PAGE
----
default: /var/lib/mysql => /home/jesse/vagrant/vvvStable/VVV-1.1/database/data
==> default: VM already provisioned. Run `vagrant provision` or use `--provision` to force it
==> default: Checking for host entries

on my host console, ip addr show yields:

4: vboxnet0: <BROADCAST,MULTICAST> mtu 1500 qdisc noop state DOWN group default qlen 1000                                       
    link/ether 0a:00:27:00:00:00 brd ff:ff:ff:ff:ff:ff                                                                         
5: vboxnet1: <BROADCAST,MULTICAST> mtu 1500 qdisc noop state DOWN group default qlen 1000                                      
    link/ether 0a:00:27:00:00:01 brd ff:ff:ff:ff:ff:ff

on the guest it yields:

vagrant@vvv:~$ ip addr show
1: lo: <LOOPBACK,UP,LOWER_UP> mtu 16436 qdisc noqueue state UNKNOWN 
    link/loopback 00:00:00:00:00:00 brd 00:00:00:00:00:00
    inet 127.0.0.1/8 scope host lo
    inet6 ::1/128 scope host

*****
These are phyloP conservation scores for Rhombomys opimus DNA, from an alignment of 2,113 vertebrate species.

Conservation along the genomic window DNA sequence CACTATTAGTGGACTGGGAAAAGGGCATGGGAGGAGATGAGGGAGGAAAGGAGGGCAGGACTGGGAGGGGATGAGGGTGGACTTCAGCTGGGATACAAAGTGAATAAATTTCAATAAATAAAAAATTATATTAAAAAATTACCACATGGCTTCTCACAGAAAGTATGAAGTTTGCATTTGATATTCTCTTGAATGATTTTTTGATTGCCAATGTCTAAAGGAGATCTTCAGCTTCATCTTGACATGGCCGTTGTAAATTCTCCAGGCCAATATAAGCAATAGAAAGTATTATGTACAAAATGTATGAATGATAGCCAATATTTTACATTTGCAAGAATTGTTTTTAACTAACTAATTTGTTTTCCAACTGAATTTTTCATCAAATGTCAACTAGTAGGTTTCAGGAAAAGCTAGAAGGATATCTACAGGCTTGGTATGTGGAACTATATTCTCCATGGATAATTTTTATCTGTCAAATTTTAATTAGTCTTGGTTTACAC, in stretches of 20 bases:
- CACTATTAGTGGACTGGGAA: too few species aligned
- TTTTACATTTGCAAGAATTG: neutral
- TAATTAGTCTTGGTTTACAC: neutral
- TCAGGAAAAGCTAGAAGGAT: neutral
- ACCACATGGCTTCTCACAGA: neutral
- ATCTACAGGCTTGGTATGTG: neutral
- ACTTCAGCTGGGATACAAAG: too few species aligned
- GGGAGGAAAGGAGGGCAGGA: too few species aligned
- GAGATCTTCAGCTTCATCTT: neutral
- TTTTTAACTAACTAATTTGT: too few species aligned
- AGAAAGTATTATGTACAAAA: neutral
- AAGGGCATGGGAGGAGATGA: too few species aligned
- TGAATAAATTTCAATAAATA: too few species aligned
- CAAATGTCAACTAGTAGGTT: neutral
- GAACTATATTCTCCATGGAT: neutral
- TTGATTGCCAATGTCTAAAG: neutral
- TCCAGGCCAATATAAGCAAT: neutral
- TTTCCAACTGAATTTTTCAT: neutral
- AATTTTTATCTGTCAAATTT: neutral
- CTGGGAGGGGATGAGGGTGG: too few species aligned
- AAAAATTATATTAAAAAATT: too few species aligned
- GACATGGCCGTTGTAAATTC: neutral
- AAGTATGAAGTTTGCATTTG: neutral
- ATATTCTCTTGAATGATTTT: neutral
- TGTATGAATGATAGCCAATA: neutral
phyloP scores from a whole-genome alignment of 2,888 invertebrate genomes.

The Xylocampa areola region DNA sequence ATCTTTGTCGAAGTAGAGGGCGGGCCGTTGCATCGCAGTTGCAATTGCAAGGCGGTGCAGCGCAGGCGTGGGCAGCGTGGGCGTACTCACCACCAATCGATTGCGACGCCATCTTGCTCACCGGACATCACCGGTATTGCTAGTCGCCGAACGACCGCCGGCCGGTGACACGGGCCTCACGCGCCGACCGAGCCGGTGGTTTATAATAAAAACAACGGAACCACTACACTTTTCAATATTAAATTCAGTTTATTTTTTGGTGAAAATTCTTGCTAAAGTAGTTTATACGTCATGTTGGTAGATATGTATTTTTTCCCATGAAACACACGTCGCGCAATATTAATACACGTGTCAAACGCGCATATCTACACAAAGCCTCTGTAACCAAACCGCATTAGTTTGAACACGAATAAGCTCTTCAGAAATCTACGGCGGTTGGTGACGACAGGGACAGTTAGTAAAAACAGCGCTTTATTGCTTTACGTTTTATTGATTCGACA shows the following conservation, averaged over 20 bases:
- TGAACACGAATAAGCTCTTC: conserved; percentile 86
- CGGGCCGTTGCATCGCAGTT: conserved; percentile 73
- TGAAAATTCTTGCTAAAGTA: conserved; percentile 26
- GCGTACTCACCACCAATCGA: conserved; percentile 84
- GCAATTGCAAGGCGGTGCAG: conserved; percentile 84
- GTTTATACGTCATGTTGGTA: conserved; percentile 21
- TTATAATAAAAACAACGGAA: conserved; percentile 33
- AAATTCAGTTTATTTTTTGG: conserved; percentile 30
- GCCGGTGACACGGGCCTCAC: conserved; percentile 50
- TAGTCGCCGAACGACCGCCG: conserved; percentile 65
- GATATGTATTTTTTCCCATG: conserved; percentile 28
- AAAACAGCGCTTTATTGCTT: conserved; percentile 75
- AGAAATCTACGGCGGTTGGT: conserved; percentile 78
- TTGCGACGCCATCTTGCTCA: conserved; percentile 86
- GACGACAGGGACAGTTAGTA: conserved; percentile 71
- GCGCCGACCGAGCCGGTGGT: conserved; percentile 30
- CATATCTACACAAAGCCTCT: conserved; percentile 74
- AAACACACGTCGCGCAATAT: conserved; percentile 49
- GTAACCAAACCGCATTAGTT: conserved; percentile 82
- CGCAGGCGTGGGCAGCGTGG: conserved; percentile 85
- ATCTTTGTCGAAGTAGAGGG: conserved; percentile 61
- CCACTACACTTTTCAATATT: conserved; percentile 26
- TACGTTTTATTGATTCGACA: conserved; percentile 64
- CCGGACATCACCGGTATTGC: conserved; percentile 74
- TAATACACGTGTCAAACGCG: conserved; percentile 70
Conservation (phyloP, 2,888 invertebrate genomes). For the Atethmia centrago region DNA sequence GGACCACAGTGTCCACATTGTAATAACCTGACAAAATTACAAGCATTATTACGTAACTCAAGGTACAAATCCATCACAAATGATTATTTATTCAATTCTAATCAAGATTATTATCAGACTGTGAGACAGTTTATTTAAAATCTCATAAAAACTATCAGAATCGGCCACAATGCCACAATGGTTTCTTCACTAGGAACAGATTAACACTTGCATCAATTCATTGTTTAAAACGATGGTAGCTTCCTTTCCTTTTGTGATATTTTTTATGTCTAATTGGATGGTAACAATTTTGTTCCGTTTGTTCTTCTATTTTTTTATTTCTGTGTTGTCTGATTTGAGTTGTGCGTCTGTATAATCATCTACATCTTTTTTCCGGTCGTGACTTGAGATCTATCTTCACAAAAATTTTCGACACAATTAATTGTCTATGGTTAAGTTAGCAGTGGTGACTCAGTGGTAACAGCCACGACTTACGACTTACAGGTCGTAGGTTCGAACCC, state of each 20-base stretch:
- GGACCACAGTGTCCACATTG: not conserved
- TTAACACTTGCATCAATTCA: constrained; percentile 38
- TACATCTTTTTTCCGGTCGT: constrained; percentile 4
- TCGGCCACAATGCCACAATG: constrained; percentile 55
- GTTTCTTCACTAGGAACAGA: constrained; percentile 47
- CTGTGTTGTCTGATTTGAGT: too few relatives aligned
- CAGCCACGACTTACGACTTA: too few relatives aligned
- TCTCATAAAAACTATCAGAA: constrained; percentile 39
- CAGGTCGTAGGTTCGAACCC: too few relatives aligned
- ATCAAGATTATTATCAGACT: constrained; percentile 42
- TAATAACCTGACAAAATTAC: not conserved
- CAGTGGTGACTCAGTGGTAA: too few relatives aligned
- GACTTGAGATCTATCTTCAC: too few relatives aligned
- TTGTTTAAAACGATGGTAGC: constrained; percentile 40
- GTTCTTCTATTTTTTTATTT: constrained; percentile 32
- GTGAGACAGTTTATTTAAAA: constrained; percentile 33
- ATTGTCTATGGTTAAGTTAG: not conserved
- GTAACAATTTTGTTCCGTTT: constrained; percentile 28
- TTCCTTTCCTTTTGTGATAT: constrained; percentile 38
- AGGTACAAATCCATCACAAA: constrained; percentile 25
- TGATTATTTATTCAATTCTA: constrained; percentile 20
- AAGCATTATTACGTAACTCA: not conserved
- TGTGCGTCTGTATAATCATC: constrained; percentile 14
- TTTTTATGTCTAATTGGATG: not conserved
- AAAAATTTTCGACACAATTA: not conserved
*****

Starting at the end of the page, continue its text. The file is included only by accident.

valid_lft forever preferred_lft forever
2: eth0: <BROADCAST,MULTICAST,UP,LOWER_UP> mtu 1500 qdisc pfifo_fast state UP qlen 1000
    link/ether 08:00:27:12:96:98 brd ff:ff:ff:ff:ff:ff
    inet 10.0.2.15/24 brd 10.0.2.255 scope global eth0
    inet6 fe80::a00:27ff:fe12:9698/64 scope link 
       valid_lft forever preferred_lft forever
3: eth1: <BROADCAST,MULTICAST,UP,LOWER_UP> mtu 1500 qdisc pfifo_fast state UP qlen 1000
    link/ether 08:00:27:2c:d4:3e brd ff:ff:ff:ff:ff:ff
    inet 192.168.50.4/24 brd 192.168.50.255 scope global eth1

For now, all I want to do is access the web server on the virtual machine, whatever way works. I have tried a variety of things, just shooting in the dark. I would be happy to provide any specific info. Any help or suggestions would be greatly appreciated

up vote 40 down vote accepted

Based on the output provided, the box has 2 network interfaces, 1 is the default NAT and the other private - ask you said.